Skip to main content

November 13, 2013 by Doug

Author’s Note: This blog was initially conceived as a group project. I’m down a few group members. Anyone interested? Email doug @ doughibbard.com with the subject line “Proverbs Blog” and tell me you want to and why you should. I’m after a few people to share 250-400 words about Proverbs, with the goal being the chapter connected to the day—Proverbs 13 on the 13th of the month. Why that? Just for organization’s sake. Not much in it for you but the challenge and the link-backs to your own writings for a little bit more traffic.

I will consider any Bible believing Christian who would like to contribute.

A consistent refrain of Proverbs 13 is discipline. Discipline, as in choosing to do what needs doing whether or not you want to. For if you do not have this discipline, you will have the other type: negative consequences for failing to do what needed to be done.

 

How is discipline the refrain of Proverbs 13?

 

Proverbs 13:11 reflects on the value of wealth by labor compared to the loss of fraud. I think this is directed at material wealth but also applies to mental wealth—what good is your cheat sheet? None. But what of those things you truly study?

 

Proverbs 13:14 reminds us to listen to the wise—and it’s important to remember that we’re not always the wise.

 

A note is important for Proverbs 13:23 about the fallow ground of the poor: it is sometimes that the poor have not worked (fallow being unplanted) and so remain poor, but it is often that injustice has hampered their efforts. Consider this: are the poor of this verse not planting because they are lazy or because they have no seed? Perhaps injustice blocks their access to raw material from which to work.

 

Realize this: nearly every family farmer in this country depends on banks and finance companies fronting the money for them to farm this season. It is from those loans that seed, fertilizer, fuel, and farmhand wages are paid for. Now, let a finance company take a dislike to a farmer, or triple their criteria for a loan. The most hardworking men I know would find themselves poor, with unplanted ground! Not for laziness but for injustice.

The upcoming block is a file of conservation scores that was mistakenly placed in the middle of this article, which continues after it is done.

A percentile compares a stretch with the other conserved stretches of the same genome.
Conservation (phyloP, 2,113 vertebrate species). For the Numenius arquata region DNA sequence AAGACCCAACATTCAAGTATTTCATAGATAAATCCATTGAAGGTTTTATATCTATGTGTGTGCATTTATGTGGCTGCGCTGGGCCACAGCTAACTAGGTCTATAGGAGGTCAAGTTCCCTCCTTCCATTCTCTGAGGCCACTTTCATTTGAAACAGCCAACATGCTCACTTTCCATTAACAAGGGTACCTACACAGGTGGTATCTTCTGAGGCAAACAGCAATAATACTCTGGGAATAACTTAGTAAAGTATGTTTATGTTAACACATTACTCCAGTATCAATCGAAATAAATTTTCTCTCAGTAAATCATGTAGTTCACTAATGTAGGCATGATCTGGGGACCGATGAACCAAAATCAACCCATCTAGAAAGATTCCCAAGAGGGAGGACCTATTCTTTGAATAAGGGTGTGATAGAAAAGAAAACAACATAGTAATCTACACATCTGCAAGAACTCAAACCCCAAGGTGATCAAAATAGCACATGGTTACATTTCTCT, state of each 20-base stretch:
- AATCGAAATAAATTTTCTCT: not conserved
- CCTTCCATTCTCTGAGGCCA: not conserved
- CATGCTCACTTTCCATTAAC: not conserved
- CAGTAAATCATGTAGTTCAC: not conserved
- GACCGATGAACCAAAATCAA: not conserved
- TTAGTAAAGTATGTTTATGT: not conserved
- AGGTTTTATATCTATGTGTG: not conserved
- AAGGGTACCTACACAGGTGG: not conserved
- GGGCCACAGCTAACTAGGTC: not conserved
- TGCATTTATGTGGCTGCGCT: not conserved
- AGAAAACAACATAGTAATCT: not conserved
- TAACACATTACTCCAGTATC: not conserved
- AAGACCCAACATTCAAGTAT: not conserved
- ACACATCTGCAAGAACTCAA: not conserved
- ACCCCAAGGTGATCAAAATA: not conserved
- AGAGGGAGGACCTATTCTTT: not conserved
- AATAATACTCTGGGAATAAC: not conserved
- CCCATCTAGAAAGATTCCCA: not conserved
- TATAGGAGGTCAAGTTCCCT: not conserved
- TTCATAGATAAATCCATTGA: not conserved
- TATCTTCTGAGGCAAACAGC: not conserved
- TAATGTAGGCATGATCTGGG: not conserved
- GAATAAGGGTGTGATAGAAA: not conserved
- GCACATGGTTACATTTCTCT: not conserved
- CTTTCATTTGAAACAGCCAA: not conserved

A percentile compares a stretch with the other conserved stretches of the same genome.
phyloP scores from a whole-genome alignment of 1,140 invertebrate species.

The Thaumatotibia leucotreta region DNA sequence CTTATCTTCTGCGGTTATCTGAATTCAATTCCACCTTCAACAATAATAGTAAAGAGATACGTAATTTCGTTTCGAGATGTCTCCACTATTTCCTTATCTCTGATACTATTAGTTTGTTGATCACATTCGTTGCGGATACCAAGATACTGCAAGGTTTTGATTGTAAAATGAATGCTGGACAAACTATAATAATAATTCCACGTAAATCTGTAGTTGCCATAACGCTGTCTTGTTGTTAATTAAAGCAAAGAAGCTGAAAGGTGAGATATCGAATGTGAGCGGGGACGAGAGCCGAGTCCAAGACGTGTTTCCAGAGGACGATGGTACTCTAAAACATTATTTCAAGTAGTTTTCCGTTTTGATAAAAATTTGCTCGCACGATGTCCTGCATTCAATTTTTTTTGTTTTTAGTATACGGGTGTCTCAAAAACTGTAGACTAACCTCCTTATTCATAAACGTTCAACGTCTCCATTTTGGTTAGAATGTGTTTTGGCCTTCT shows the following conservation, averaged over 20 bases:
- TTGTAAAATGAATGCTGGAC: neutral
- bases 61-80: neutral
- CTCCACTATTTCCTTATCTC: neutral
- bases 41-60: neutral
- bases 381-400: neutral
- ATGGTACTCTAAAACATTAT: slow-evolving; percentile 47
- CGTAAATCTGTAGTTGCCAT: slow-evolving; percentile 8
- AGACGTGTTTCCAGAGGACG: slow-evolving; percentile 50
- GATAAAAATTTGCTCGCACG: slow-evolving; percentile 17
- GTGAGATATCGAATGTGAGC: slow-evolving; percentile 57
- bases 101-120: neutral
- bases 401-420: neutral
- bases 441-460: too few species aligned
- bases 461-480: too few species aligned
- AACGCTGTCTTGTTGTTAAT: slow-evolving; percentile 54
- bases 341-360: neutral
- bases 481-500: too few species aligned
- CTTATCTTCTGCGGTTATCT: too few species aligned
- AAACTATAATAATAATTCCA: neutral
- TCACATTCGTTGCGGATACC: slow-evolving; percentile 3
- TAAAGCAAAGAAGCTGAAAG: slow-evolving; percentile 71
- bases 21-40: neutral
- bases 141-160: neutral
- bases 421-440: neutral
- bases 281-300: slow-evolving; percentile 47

Comments

Popular posts from this blog

Book Review: The Heart Mender by @andyandrews (Andy Andrews)

The Heart Mender: A Story of Second ChancesEver read a book that you just kind of wish is true?  That's my take on The Heart Mender by Andy Andrews.  It's a charming story of love and forgiveness, and it's woven into the historical setting of World War II America.  For the narrative alone, the book is worth the read, but the message it contains is well worth absorbing as well.However, let's drop back a minute.  This book was originally published under the title Island of Saints.  I read Island of Saints and enjoyed it greatly.  Now, Andrews has released it under a new title, with a few minor changes.  All of this is explained in the Author's Note at the beginning, but should be noted for purchaser's sake.  If you read Island of Saints, you're rereading when you read The Heart Mender.  Now, go ahead and reread it.  It will not hurt you one bit.Overall, the story is well-paced.  There are points where I'd like more detail, both in the history and the geog…

Abraham Lincoln Quoted by Jesus! Mark 3

Mark records a curious event in his third chapter (link). If you look at Mark 3:25, you'll see that Jesus quotes the sixteenth President of the United States, Abraham Lincoln. After all, one of the highlights of the Lincoln years is his famous speech regarding slavery in the United States where he used the phrase that "a house divided against itself cannot stand." This speech was given in 1858 when he accepted the nomination to run against Stephen A. Douglas for Senate, but is still remembered as the defining speech regarding slaveholding in the United States. I recall being taught in school how brilliant and groundbreaking the speech was, how Lincoln had used such wise words to convey his thought. Yet the idea was not original to Lincoln. Rather, it was embedded in Lincoln from his time reading the Bible. Now, I have read varying reports about Lincoln's personal religious beliefs: some place him as a nearly completely committed Christian while others have him somewh…

Book: The Gospel Call and True Conversion

A quick note: This book, The Gospel Call and True Conversion, is currently available on Kindle for $4.99. This is the second in a series of 3, and the first, The Gospel’s Power and Message, is available for $2.99.The Gospel Call and True Conversion. The title of this book alone sounds intimidating, and adding that it’s written by one of the heavyweights of American Reformed Christianity, Paul Washer, does not lessen the intimidation factor. Washer is known to be a straightforward preacher—for good or for ill.What did I find in The Gospel call and True Conversion? I found some things to like:1. Paul Washer is passionate for the truth. He wants to know the truth. He wants to proclaim the truth. He wants the truth heard. He wants you to know the truth. This is good. It is good to see someone not try to base theology on popularity or as a response to modern events, but to base it clearly on truth. 2. There is a strong emphasis on the reality that true conversion (from the title) will resu…